Depression is 2.5 times more common than Post-Traumatic Stress Disorder in UK police officers
New research, carried out by King’s College London and Imperial College London with a large sample of over 40,000 police officers, found that around 10% of police officers reported symptoms of probable depression compared to approximately 4% who were reporting symptoms of probable Post-Traumatic Stress Disorder (PTSD). We also found that probable anxiety disorders were more common than probable PTSD (8.5% vs. 3.9%).
When we looked at police officers who had experienced a traumatic event in the last six months (n=5,454 (14.4%)) mental health problems were much more commonly found than in those who did not report a recent traumatic event. Our data show just under a doubling of the risk of probable depression and anxiety disorders (17.8% and 16.4%) and an around six times increase in the rates of probable PTSD (27%). Other groups at risk for probable mental disorders included police staff (compared to police inspectors or constables/sergeants) and those who reported heavy drinking.
We also explored whether poor mental health was related to changes in blood pressure. Although we found some minimal differences in police officers’ average blood pressure, the small increase was unlikely to be clinically significant. However, police officers who met the criteria for probable depression or anxiety disorders (but not PTSD), were more likely to self-report a diagnosis of high blood pressure.
This is one of the largest studies to date which has examined the mental health of the UK police. The study included both uniformed and civilian police staff both of whom work together to keep the UK safe. Our results find lower estimates of probable mental disorders compared to previous studies done which often have been carried out with smaller, less-representative samples of police officers. However, this does not take away from our finding that some groups of police officers are at increased risk of mental disorders such those who were recently exposed to a traumatic event compared to those with no recent traumatic exposure.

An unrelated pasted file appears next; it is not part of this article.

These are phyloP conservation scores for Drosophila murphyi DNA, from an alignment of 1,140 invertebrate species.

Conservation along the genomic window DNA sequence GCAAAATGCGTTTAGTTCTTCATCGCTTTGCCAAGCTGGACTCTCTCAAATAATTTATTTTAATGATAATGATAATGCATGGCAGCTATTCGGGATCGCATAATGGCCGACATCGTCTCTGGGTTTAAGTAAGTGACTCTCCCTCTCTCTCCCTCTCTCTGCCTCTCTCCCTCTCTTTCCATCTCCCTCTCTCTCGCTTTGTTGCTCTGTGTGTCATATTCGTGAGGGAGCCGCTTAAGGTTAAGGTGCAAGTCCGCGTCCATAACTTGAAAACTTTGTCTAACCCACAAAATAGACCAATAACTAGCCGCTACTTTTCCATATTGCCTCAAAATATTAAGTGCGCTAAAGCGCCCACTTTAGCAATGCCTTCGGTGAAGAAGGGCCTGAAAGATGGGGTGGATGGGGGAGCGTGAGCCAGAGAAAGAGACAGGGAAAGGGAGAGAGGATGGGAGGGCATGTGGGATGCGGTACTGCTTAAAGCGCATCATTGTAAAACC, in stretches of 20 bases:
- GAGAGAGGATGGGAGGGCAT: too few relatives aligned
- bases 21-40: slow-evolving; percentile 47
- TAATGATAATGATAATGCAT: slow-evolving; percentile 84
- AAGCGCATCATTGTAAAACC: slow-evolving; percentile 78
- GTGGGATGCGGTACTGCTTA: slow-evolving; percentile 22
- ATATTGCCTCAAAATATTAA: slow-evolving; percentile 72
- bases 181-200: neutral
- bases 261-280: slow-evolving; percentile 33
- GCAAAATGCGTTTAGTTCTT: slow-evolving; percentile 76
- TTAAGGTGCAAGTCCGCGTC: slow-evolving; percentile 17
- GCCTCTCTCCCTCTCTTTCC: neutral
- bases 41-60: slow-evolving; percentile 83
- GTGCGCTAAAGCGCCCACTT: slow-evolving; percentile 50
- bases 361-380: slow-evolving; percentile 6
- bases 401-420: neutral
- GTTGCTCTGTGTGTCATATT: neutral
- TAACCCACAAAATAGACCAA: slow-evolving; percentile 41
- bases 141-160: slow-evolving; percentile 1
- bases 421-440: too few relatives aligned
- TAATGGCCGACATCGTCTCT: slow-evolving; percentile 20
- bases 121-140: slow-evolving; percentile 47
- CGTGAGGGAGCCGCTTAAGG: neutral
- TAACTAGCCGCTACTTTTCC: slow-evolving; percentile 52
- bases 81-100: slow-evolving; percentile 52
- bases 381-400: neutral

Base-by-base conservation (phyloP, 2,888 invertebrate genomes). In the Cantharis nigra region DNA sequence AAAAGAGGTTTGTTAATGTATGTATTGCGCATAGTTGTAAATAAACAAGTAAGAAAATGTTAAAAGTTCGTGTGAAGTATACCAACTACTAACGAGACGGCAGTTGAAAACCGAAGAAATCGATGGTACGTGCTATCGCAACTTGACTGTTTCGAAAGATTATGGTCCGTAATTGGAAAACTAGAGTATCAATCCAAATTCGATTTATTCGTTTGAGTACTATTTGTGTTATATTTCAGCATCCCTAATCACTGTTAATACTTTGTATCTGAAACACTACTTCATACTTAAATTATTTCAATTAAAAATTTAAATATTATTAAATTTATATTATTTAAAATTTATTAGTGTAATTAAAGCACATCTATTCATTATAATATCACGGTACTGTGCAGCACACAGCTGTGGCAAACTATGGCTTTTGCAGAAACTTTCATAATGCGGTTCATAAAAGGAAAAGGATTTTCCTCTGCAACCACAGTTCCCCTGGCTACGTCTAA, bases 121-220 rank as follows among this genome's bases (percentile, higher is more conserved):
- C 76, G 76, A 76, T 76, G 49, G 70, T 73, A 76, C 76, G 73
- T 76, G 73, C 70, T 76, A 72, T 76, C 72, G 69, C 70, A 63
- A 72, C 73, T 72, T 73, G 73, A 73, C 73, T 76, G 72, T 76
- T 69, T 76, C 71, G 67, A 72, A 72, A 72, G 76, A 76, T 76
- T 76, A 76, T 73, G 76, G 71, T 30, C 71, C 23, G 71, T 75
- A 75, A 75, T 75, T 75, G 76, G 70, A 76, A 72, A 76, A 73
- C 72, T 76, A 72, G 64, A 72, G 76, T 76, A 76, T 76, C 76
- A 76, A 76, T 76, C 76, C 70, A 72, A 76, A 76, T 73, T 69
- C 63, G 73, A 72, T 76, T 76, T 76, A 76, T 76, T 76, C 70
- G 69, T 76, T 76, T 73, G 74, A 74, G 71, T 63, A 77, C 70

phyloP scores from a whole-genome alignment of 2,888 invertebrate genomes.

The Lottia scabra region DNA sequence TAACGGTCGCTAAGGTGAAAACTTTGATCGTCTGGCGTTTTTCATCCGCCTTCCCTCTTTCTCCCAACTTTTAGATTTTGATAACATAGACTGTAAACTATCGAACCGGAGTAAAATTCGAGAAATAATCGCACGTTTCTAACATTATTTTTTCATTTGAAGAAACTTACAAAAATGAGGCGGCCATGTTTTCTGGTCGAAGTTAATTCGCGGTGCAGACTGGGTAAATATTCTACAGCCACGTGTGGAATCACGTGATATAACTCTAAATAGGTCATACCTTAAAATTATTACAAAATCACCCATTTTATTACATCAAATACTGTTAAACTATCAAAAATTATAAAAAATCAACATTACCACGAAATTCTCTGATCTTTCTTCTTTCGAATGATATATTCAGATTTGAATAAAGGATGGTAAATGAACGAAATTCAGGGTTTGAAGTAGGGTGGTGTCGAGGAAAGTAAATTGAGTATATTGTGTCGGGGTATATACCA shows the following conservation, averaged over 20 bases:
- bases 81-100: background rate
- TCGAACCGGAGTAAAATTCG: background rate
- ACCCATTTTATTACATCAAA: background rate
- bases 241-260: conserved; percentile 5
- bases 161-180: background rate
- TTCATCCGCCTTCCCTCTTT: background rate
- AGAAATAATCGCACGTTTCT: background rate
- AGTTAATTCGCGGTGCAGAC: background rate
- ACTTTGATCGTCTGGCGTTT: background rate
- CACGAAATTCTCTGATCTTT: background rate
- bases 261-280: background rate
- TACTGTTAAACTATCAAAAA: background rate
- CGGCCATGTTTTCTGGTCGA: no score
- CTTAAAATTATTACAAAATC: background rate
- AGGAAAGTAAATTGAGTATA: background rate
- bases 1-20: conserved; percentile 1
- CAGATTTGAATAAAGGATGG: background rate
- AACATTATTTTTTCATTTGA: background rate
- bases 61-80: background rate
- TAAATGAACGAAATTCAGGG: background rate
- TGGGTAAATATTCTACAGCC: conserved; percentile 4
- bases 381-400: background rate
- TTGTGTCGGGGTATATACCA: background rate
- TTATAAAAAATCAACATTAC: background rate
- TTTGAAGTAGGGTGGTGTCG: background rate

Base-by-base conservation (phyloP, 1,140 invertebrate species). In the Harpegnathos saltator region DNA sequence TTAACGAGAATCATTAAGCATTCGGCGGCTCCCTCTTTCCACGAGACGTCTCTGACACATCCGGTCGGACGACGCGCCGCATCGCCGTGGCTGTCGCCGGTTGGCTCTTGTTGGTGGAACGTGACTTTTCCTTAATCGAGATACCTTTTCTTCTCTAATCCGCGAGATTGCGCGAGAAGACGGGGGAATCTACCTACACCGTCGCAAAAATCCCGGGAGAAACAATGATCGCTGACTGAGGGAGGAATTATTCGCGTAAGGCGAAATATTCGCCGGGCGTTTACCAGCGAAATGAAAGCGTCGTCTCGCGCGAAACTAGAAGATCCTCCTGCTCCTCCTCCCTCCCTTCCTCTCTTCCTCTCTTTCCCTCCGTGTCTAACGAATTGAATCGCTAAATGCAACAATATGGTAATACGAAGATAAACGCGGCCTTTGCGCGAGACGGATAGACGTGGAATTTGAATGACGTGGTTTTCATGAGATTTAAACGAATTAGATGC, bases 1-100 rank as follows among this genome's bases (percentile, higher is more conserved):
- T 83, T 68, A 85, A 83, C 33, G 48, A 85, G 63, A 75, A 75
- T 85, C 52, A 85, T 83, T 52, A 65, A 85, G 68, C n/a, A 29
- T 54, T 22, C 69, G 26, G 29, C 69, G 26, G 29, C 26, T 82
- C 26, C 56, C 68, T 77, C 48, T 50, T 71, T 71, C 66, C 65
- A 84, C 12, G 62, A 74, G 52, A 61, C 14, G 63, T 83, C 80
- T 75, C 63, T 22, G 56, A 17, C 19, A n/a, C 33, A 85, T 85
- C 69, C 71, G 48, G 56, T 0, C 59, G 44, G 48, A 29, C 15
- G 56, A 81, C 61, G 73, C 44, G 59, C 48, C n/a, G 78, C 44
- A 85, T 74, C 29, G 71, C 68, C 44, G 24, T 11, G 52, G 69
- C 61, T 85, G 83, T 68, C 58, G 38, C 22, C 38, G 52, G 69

How do the police compare to the general population? We need to be careful when making comparisons for a number of reasons. Often different measures are used to examine the presence of mental disorders and importantly police officers are more likely to be male and younger compared to the general population which makes direct comparisons problematic. Our initial findings indicate that, overall, police officers are no more likely to report symptoms of probable PTSD, anxiety or depression than the general population.
Lead author, Dr Sharon Stevelink, King’s College London: “Our findings highlight the importance of continued health monitoring of members of the UK police forces. Support should be particularly focused on those recently exposed to traumatic events, heavy drinkers and police staff. Furthermore, the higher prevalence of anxiety and depression among police officers indicate that prevention, early identification, and treatment initiatives should focus on the complete spectrum of mental disorders”.
The full paper, entitled ‘Probable PTSD, depression and anxiety in 40,299 UK police officers and staff: prevalence, risk factors and associations with blood pressure’, can be found here.
The data in this study are from the Airwave Health Monitoring Study, collected by Imperial College London.